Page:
ElfYourself App Store Screenshot Spotlight

December 06, 2019

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With the holidays approaching, seasonal apps are seeing an increase in popularity. In order to appeal to users, these apps need to include strong creatives. This includes app store screenshots and videos, especially for photo and video apps. One such example is ElfYourself, which lets users add their faces to dancing elf videos. In this week’s App Store Spotlight, we look at ElfYourself and see if the app store screenshots it uses can help draw in the holiday crowd.

Rankings

On the Apple App Store, ElfYourself ranks #36 in the Entertainment category. The app has focused on holiday-themed keywords, and as such ranks #1 for high-volume keywords like “Christmas,” “Dancing elf” and “Christmas card video.” It also ranks in the top five for “Christmas app,” “Magic Mirror” and “xmas dance.” Its rankings begin to fall for terms like “photo Christmas cards” at #21, “xmas” at #28 and “photo clone” at #33.

On Google Play, ElfYourself ranks #1 for its name and variations such as “elf your self free.” It also ranks #2 for “elfie” and “elves.” Its rankings for other relevant terms fall somewhat lower, with “dance video” at #17, followed by “Christmas apps” at #51 and “face video” at #102.

App Store Screenshots

ElfYourself is an app designed to create videos and greeting cards, so its app store screenshots are especially important. The app store screenshots are where the app can showcase its features, visuals and effects to users, so they play a major role in driving conversions.

ElfYourself needs to use its app store screenshots to show how the app works, the visual effects, variety of options and more.

On both the Apple App Store and Google Play Store, ElfYourself uses the same six screenshots. This is four fewer than Apple allows, and two fewer than they can use on Google Play, so there’s room for more app store screenshots on each one.

All of ElfYourself’s screenshots are in landscape mode. This means that each screenshot will be visible one at a time when viewed in the store search results, rather than the three at once that portrait mode provides. Since the app is designed to work in landscape mode, the design choice is understandable.

The screenshots all feature a handset on a green background, which matches the green of the elf uniforms. They all include callout text on the top of the screen that describe the functions of the app, although they can be a little lengthy and therefore more difficult to read at a glance. Adding additional screenshots could help spread out some of the value propositions. For instance, one says “Watch your elves star in fun holiday videos and share with friends,” which could be split into a screenshot for videos and a screenshot for sharing.

The app store screenshots are designed to walk users through using the app. The first screenshot features the home screen, followed by adding faces to the elves, using personalized greetings and creating the videos. This puts screenshots showing the key value of the app – making dancing elf videos with users’ faces – near the end of the list.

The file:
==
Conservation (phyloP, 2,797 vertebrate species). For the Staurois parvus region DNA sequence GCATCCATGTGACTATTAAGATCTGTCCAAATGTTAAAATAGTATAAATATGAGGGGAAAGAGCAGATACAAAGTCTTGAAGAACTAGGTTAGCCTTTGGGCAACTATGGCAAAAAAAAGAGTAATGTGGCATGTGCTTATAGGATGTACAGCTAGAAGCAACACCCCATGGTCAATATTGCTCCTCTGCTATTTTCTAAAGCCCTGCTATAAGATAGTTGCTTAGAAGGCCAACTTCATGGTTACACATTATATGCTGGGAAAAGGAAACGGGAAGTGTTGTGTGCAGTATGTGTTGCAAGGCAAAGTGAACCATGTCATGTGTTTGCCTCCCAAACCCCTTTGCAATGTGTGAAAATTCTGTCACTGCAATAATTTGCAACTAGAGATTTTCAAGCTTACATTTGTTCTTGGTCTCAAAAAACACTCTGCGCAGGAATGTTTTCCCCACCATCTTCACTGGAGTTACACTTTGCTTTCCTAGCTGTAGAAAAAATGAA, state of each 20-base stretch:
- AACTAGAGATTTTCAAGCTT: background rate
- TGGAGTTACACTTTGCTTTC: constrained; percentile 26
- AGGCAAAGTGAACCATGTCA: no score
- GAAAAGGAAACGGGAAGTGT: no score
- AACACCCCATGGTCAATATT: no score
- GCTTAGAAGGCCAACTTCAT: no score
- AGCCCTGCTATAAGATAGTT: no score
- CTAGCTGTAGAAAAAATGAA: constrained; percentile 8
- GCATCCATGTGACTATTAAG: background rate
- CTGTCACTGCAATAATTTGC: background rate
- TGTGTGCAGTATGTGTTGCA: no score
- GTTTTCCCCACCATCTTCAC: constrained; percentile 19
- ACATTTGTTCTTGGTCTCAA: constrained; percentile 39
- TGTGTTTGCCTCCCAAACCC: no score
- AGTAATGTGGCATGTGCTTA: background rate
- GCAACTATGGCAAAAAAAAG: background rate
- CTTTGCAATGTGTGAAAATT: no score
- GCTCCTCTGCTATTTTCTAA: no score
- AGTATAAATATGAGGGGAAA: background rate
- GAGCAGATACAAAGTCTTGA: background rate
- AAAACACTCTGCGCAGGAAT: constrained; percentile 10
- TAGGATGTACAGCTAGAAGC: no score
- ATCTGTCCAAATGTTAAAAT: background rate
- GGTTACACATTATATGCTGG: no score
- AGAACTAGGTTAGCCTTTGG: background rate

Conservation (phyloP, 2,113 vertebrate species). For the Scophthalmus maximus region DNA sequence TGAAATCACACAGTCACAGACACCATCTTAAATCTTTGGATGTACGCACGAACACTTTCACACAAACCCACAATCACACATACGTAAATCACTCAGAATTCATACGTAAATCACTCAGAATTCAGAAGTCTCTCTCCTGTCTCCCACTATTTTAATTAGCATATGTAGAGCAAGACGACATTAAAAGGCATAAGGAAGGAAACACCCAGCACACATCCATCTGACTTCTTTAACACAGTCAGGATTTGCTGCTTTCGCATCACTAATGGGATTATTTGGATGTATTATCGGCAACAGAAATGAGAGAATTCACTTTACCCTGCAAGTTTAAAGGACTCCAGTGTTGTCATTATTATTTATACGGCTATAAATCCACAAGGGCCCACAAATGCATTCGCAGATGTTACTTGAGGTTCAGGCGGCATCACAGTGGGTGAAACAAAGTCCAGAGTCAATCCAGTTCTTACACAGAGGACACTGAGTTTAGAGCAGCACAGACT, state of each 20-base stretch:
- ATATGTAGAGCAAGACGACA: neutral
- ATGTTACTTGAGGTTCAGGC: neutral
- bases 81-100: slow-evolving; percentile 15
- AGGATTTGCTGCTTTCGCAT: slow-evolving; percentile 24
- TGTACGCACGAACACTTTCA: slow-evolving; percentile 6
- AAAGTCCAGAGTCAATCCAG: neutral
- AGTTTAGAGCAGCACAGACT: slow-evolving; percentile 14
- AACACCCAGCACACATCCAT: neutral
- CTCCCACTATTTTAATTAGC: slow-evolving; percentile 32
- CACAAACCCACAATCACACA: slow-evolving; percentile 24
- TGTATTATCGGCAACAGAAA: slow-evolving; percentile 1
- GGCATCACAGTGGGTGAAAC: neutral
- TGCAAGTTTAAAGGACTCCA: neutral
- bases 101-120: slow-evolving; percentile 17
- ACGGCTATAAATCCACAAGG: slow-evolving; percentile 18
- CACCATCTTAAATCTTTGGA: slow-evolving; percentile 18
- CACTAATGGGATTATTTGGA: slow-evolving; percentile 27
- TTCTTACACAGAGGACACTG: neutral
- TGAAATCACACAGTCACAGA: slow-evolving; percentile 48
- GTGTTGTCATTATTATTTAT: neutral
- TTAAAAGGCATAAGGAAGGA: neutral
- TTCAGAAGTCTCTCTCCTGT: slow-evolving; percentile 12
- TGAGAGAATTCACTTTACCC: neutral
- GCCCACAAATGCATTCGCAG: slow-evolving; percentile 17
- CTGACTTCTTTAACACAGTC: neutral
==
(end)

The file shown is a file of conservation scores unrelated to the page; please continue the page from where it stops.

App store screenshots should be placed in order of value to users, so that they can find the features that matter most first. The screenshots showing the dancing elves are bright and colorful, as appropriate for the holiday season, but users will have to click past images showing how they can align their faces with the camera first.

The app does feature a video on both stores. The video also walks users through the app, showing how it works and several different versions of the dance. It does not include music in the video, which could be detrimental for an app featuring dancing elves. Music can engage users, impact their mood and provide the elves in the video with something to dance to.

Let’s compare ElfYourself’s app store screenshots to several competitors. The Xmas Dance app also begins with a video showing the app in action, but it includes cheery music. The app store screenshots are all portrait mode, so multiple pictures appear on screen at once, and screenshots showing the dance appear early on. The screenshots for Xmas Dance do not include callout text, so that is one aspect that ElfYourself does better.

Another competitor, Elf Dancing – 3D Avatar, has a similar design. This app also begins with a video with “Deck the Halls” playing in the background as the characters dance. The first portrait-mode screenshot shows two characters with large callout text stating “Make me dance!” on a billboard. This presents the purpose and value of the app upfront with a picture that clearly illustrates its functionality and callout text that’s easy to read quickly.

Overall

App store screenshots serve an important purpose for informing users and driving conversions. ElfYourself needs to use its screenshots to show users what they’ll get from the app, and while it does succeed at that, there’s always room for improvement. Clear and easy to read callout text is a must, in addition to placing the app store screenshots in order of importance. Adding music to the video could also help engage with users and show the elves dancing to a beat.

There’s always room for improvement, and ElfYourself can look at what competitors are doing right to see how it could perform even better.

Want more information regarding App Store Optimization? Contact Gummicube and we’ll help get your strategy started.

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